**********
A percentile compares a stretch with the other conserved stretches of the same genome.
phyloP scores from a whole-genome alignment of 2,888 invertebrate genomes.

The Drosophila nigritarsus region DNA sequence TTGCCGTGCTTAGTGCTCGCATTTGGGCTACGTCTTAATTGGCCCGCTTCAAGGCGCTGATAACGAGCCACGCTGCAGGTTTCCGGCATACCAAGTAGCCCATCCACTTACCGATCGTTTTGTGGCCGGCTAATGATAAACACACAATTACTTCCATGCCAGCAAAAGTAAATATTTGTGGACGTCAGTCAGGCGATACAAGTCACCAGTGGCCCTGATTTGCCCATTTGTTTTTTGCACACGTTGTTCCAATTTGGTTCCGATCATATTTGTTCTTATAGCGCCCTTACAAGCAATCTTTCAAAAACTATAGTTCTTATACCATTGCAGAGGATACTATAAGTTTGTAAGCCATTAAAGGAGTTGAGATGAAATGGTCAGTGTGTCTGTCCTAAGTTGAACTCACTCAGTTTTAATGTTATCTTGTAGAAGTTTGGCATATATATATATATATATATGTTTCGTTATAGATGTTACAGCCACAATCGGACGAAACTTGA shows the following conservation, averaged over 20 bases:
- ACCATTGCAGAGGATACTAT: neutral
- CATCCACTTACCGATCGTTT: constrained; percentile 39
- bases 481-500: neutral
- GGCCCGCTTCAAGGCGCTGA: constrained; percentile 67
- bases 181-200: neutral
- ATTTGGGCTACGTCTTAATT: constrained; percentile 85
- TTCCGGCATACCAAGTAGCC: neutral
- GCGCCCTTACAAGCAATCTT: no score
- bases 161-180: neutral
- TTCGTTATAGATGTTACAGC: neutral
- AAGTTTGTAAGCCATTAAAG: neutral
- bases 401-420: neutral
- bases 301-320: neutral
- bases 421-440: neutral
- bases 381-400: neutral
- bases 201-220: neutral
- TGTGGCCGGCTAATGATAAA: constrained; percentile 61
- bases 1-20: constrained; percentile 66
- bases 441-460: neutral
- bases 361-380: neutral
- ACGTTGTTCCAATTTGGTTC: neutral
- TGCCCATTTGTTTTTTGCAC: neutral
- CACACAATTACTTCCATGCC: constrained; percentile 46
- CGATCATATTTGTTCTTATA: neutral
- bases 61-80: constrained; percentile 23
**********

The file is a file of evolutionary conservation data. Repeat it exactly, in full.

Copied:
A percentile compares a stretch with the other conserved stretches of the same genome.
phyloP scores from a whole-genome alignment of 2,888 invertebrate genomes.

The Drosophila nigritarsus region DNA sequence TTGCCGTGCTTAGTGCTCGCATTTGGGCTACGTCTTAATTGGCCCGCTTCAAGGCGCTGATAACGAGCCACGCTGCAGGTTTCCGGCATACCAAGTAGCCCATCCACTTACCGATCGTTTTGTGGCCGGCTAATGATAAACACACAATTACTTCCATGCCAGCAAAAGTAAATATTTGTGGACGTCAGTCAGGCGATACAAGTCACCAGTGGCCCTGATTTGCCCATTTGTTTTTTGCACACGTTGTTCCAATTTGGTTCCGATCATATTTGTTCTTATAGCGCCCTTACAAGCAATCTTTCAAAAACTATAGTTCTTATACCATTGCAGAGGATACTATAAGTTTGTAAGCCATTAAAGGAGTTGAGATGAAATGGTCAGTGTGTCTGTCCTAAGTTGAACTCACTCAGTTTTAATGTTATCTTGTAGAAGTTTGGCATATATATATATATATATATGTTTCGTTATAGATGTTACAGCCACAATCGGACGAAACTTGA shows the following conservation, averaged over 20 bases:
- ACCATTGCAGAGGATACTAT: neutral
- CATCCACTTACCGATCGTTT: constrained; percentile 39
- bases 481-500: neutral
- GGCCCGCTTCAAGGCGCTGA: constrained; percentile 67
- bases 181-200: neutral
- ATTTGGGCTACGTCTTAATT: constrained; percentile 85
- TTCCGGCATACCAAGTAGCC: neutral
- GCGCCCTTACAAGCAATCTT: no score
- bases 161-180: neutral
- TTCGTTATAGATGTTACAGC: neutral
- AAGTTTGTAAGCCATTAAAG: neutral
- bases 401-420: neutral
- bases 301-320: neutral
- bases 421-440: neutral
- bases 381-400: neutral
- bases 201-220: neutral
- TGTGGCCGGCTAATGATAAA: constrained; percentile 61
- bases 1-20: constrained; percentile 66
- bases 441-460: neutral
- bases 361-380: neutral
- ACGTTGTTCCAATTTGGTTC: neutral
- TGCCCATTTGTTTTTTGCAC: neutral
- CACACAATTACTTCCATGCC: constrained; percentile 46
- CGATCATATTTGTTCTTATA: neutral
- bases 61-80: constrained; percentile 23